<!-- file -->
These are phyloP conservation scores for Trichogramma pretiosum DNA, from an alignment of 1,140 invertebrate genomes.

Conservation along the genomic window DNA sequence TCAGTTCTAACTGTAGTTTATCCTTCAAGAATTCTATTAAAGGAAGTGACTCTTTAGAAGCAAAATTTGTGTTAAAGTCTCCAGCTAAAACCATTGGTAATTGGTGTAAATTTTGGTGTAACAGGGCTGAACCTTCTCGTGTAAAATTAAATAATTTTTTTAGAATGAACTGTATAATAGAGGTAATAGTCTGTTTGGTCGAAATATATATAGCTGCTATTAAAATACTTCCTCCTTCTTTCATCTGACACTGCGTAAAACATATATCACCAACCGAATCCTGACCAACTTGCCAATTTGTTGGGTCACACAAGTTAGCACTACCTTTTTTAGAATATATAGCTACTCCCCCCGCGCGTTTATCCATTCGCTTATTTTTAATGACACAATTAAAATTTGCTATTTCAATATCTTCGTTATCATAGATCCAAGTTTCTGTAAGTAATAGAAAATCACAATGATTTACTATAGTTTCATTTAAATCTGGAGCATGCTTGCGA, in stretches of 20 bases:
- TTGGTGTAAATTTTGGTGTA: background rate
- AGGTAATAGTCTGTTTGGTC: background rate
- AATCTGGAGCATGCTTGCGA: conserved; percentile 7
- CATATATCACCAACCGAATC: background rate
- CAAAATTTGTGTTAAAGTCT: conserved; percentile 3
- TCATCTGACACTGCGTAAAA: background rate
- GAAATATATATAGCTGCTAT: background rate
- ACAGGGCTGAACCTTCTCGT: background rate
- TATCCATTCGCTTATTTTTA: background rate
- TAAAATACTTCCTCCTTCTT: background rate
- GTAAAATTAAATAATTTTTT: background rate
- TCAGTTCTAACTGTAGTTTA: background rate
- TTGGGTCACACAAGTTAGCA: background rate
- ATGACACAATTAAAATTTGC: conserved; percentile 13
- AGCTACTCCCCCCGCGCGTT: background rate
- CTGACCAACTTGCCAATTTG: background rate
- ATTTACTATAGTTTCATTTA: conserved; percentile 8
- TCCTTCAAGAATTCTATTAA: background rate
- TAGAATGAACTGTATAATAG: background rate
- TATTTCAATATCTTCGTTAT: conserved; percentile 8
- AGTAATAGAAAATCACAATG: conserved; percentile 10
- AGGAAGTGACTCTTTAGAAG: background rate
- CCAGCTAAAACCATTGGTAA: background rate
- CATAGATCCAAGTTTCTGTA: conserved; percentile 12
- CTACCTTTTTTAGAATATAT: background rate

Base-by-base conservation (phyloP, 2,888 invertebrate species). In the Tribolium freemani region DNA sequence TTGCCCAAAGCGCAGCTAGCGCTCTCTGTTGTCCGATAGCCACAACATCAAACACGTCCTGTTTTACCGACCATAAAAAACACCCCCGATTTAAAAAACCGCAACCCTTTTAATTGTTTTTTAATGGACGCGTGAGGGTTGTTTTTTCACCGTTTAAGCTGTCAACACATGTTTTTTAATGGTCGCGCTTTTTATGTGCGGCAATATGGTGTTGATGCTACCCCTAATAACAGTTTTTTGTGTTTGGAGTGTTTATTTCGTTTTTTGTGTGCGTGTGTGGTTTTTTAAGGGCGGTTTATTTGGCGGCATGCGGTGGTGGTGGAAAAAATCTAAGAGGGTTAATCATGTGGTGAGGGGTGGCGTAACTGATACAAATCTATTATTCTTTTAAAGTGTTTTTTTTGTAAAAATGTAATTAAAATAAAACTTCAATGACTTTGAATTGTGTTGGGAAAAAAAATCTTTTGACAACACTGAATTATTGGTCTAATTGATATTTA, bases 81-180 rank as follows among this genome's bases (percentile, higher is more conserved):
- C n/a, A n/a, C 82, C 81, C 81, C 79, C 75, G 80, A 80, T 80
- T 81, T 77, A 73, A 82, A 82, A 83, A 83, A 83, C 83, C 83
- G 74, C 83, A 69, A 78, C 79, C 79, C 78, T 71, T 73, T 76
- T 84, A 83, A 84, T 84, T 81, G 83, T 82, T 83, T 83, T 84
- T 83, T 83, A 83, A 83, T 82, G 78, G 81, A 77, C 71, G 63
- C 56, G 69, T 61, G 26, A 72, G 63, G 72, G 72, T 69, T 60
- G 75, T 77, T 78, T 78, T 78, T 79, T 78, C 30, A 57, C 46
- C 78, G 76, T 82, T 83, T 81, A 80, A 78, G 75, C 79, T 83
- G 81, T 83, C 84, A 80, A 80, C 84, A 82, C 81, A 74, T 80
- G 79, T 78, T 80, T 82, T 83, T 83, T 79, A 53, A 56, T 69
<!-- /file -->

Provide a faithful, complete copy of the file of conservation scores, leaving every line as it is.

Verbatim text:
These are phyloP conservation scores for Trichogramma pretiosum DNA, from an alignment of 1,140 invertebrate genomes.

Conservation along the genomic window DNA sequence TCAGTTCTAACTGTAGTTTATCCTTCAAGAATTCTATTAAAGGAAGTGACTCTTTAGAAGCAAAATTTGTGTTAAAGTCTCCAGCTAAAACCATTGGTAATTGGTGTAAATTTTGGTGTAACAGGGCTGAACCTTCTCGTGTAAAATTAAATAATTTTTTTAGAATGAACTGTATAATAGAGGTAATAGTCTGTTTGGTCGAAATATATATAGCTGCTATTAAAATACTTCCTCCTTCTTTCATCTGACACTGCGTAAAACATATATCACCAACCGAATCCTGACCAACTTGCCAATTTGTTGGGTCACACAAGTTAGCACTACCTTTTTTAGAATATATAGCTACTCCCCCCGCGCGTTTATCCATTCGCTTATTTTTAATGACACAATTAAAATTTGCTATTTCAATATCTTCGTTATCATAGATCCAAGTTTCTGTAAGTAATAGAAAATCACAATGATTTACTATAGTTTCATTTAAATCTGGAGCATGCTTGCGA, in stretches of 20 bases:
- TTGGTGTAAATTTTGGTGTA: background rate
- AGGTAATAGTCTGTTTGGTC: background rate
- AATCTGGAGCATGCTTGCGA: conserved; percentile 7
- CATATATCACCAACCGAATC: background rate
- CAAAATTTGTGTTAAAGTCT: conserved; percentile 3
- TCATCTGACACTGCGTAAAA: background rate
- GAAATATATATAGCTGCTAT: background rate
- ACAGGGCTGAACCTTCTCGT: background rate
- TATCCATTCGCTTATTTTTA: background rate
- TAAAATACTTCCTCCTTCTT: background rate
- GTAAAATTAAATAATTTTTT: background rate
- TCAGTTCTAACTGTAGTTTA: background rate
- TTGGGTCACACAAGTTAGCA: background rate
- ATGACACAATTAAAATTTGC: conserved; percentile 13
- AGCTACTCCCCCCGCGCGTT: background rate
- CTGACCAACTTGCCAATTTG: background rate
- ATTTACTATAGTTTCATTTA: conserved; percentile 8
- TCCTTCAAGAATTCTATTAA: background rate
- TAGAATGAACTGTATAATAG: background rate
- TATTTCAATATCTTCGTTAT: conserved; percentile 8
- AGTAATAGAAAATCACAATG: conserved; percentile 10
- AGGAAGTGACTCTTTAGAAG: background rate
- CCAGCTAAAACCATTGGTAA: background rate
- CATAGATCCAAGTTTCTGTA: conserved; percentile 12
- CTACCTTTTTTAGAATATAT: background rate

Base-by-base conservation (phyloP, 2,888 invertebrate species). In the Tribolium freemani region DNA sequence TTGCCCAAAGCGCAGCTAGCGCTCTCTGTTGTCCGATAGCCACAACATCAAACACGTCCTGTTTTACCGACCATAAAAAACACCCCCGATTTAAAAAACCGCAACCCTTTTAATTGTTTTTTAATGGACGCGTGAGGGTTGTTTTTTCACCGTTTAAGCTGTCAACACATGTTTTTTAATGGTCGCGCTTTTTATGTGCGGCAATATGGTGTTGATGCTACCCCTAATAACAGTTTTTTGTGTTTGGAGTGTTTATTTCGTTTTTTGTGTGCGTGTGTGGTTTTTTAAGGGCGGTTTATTTGGCGGCATGCGGTGGTGGTGGAAAAAATCTAAGAGGGTTAATCATGTGGTGAGGGGTGGCGTAACTGATACAAATCTATTATTCTTTTAAAGTGTTTTTTTTGTAAAAATGTAATTAAAATAAAACTTCAATGACTTTGAATTGTGTTGGGAAAAAAAATCTTTTGACAACACTGAATTATTGGTCTAATTGATATTTA, bases 81-180 rank as follows among this genome's bases (percentile, higher is more conserved):
- C n/a, A n/a, C 82, C 81, C 81, C 79, C 75, G 80, A 80, T 80
- T 81, T 77, A 73, A 82, A 82, A 83, A 83, A 83, C 83, C 83
- G 74, C 83, A 69, A 78, C 79, C 79, C 78, T 71, T 73, T 76
- T 84, A 83, A 84, T 84, T 81, G 83, T 82, T 83, T 83, T 84
- T 83, T 83, A 83, A 83, T 82, G 78, G 81, A 77, C 71, G 63
- C 56, G 69, T 61, G 26, A 72, G 63, G 72, G 72, T 69, T 60
- G 75, T 77, T 78, T 78, T 78, T 79, T 78, C 30, A 57, C 46
- C 78, G 76, T 82, T 83, T 81, A 80, A 78, G 75, C 79, T 83
- G 81, T 83, C 84, A 80, A 80, C 84, A 82, C 81, A 74, T 80
- G 79, T 78, T 80, T 82, T 83, T 83, T 79, A 53, A 56, T 69